→ Slate: The Crisis in American Walking
A few years ago, at a highway safety conference in Savannah, Ga., I drifted into a conference room where a sign told me a “Pedestrian Safety” panel was being held.
The speaker was Michael Ronkin, a French-born, Swiss-raised, Oregon-based transportation planner whose firm, as his website notes, “specializes in creating walkable and bikeable streets.” Ronkin began with a simple observation that has stayed with me since. Taking stock of the event – one of the few focused on walking, which gets scant attention at traffic safety conferences – he wondered about that inescapable word: pedestrian. If we were to find ourselves out hiking on a forest trail and spied someone approaching at a distance, he wanted to know, would we think to ourselves, “Here comes a pedestrian”?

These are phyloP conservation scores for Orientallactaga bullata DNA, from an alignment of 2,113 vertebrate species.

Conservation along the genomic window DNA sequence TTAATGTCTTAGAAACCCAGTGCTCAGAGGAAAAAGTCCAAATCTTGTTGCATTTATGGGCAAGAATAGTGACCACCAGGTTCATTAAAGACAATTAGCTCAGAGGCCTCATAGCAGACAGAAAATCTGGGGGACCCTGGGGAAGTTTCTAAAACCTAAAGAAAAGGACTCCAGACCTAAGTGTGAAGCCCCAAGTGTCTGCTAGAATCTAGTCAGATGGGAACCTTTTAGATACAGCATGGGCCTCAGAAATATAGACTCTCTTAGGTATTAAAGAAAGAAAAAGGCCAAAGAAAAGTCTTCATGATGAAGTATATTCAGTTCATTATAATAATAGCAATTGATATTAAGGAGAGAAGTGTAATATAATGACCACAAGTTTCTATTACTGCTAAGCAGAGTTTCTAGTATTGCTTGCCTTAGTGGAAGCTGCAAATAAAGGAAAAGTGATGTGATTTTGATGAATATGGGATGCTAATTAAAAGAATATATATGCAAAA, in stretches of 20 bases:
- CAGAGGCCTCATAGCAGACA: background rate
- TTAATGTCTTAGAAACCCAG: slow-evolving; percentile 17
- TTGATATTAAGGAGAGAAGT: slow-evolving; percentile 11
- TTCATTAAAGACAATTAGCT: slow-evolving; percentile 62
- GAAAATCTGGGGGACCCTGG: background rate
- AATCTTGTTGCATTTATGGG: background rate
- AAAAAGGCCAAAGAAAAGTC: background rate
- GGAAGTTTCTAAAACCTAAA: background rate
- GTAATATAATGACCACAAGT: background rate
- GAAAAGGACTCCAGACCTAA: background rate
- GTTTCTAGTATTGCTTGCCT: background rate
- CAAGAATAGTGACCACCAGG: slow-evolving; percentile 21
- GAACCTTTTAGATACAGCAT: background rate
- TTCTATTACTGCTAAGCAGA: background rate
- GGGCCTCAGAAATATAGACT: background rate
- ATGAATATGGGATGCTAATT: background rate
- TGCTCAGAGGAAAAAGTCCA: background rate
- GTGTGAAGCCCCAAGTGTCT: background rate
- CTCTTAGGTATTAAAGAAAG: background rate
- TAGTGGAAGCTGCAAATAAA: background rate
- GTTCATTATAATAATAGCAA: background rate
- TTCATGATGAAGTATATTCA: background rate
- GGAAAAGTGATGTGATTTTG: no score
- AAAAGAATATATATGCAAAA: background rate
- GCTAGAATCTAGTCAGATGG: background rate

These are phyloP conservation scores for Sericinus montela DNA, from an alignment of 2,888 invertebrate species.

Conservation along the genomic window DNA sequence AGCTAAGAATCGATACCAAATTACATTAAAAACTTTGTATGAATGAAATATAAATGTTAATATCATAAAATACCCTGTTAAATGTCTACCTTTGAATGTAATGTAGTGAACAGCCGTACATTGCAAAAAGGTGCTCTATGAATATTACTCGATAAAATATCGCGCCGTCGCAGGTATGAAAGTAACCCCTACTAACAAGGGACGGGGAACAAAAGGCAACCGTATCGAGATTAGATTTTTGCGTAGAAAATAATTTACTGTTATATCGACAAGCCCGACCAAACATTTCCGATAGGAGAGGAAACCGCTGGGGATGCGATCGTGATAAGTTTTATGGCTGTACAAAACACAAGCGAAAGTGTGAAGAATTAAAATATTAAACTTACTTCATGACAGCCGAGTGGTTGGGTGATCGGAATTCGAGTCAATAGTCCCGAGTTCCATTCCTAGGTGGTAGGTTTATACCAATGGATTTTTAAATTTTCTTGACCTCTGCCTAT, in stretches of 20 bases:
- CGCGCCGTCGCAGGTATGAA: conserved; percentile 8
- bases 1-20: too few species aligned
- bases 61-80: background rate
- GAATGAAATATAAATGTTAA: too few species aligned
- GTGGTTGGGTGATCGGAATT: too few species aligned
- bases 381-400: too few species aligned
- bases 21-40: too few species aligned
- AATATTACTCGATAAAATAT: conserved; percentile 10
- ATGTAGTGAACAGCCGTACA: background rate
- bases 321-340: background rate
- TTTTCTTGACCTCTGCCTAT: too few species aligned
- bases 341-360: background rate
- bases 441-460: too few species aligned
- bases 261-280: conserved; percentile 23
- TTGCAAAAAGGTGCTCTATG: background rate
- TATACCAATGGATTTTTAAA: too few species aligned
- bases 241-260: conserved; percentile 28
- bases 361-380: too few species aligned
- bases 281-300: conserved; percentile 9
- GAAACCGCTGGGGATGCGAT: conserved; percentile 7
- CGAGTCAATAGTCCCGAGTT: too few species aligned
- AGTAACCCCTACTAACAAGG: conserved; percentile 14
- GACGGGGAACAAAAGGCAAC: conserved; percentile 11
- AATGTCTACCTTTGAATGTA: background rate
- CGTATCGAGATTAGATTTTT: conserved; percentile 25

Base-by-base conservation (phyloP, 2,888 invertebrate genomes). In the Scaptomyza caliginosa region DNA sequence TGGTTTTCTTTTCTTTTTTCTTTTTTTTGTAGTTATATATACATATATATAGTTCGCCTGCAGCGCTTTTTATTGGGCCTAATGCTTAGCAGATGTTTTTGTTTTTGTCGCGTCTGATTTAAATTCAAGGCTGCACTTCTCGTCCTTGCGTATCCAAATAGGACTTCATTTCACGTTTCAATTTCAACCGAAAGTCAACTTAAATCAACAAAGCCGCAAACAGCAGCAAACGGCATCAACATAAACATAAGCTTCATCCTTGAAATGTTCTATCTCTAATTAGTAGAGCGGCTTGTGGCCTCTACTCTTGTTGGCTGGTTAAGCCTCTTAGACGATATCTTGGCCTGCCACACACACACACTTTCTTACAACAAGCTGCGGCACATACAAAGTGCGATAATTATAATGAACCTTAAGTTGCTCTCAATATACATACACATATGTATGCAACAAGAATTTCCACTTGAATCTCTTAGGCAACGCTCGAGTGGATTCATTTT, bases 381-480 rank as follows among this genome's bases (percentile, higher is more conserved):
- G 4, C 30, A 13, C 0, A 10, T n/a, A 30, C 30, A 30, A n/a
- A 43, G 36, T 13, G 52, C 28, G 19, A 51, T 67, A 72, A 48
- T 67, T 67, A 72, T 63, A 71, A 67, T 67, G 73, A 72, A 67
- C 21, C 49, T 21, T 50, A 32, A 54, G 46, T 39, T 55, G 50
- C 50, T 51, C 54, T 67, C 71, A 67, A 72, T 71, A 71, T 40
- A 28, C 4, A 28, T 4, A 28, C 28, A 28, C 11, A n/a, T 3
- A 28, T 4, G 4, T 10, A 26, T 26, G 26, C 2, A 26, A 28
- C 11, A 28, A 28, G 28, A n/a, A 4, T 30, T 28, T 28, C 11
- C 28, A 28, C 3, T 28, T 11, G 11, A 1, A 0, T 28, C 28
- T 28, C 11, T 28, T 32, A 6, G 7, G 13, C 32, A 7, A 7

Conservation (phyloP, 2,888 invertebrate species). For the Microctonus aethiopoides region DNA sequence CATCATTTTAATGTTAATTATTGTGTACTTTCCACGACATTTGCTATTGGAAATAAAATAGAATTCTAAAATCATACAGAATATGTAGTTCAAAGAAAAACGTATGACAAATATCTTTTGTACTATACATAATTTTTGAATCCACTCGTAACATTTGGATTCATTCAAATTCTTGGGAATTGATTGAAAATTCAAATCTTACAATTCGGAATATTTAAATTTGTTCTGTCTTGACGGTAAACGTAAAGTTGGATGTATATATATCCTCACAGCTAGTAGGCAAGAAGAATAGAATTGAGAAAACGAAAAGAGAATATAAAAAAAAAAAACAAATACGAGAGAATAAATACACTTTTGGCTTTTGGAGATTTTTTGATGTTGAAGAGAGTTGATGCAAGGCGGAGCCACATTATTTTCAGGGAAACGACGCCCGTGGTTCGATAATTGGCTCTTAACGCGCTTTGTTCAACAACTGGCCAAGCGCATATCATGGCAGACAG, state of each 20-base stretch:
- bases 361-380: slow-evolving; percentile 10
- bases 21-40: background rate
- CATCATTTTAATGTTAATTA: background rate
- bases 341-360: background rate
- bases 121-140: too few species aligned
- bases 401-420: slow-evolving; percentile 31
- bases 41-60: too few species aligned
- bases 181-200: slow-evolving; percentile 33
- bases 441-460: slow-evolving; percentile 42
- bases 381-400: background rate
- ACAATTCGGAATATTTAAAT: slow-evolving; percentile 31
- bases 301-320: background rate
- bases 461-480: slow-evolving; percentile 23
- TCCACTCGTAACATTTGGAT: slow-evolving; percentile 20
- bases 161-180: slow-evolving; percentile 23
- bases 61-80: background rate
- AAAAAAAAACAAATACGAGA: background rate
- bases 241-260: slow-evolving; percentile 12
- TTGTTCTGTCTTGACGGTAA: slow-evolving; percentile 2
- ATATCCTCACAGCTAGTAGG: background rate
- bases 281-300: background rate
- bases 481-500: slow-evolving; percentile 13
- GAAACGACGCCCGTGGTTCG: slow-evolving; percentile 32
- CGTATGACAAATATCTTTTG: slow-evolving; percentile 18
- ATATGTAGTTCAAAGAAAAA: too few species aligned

When [Jane] Jacobs’ neighborhood was protected in 1969, it was no tony enclave. In fact, the justification for the urban-renewal project was that Greenwich Village was allegedly a slum. But now that the Village is wealthy, suddenly there are three expansions of its protective boundaries in six years. The timing invites cynical conclusions, bluntly summed up by urbanist Alon Levy on his blog last year: “Let us remember what historic districts are, in practice: They are districts where wealthy people own property that they want to prop up the price of.”
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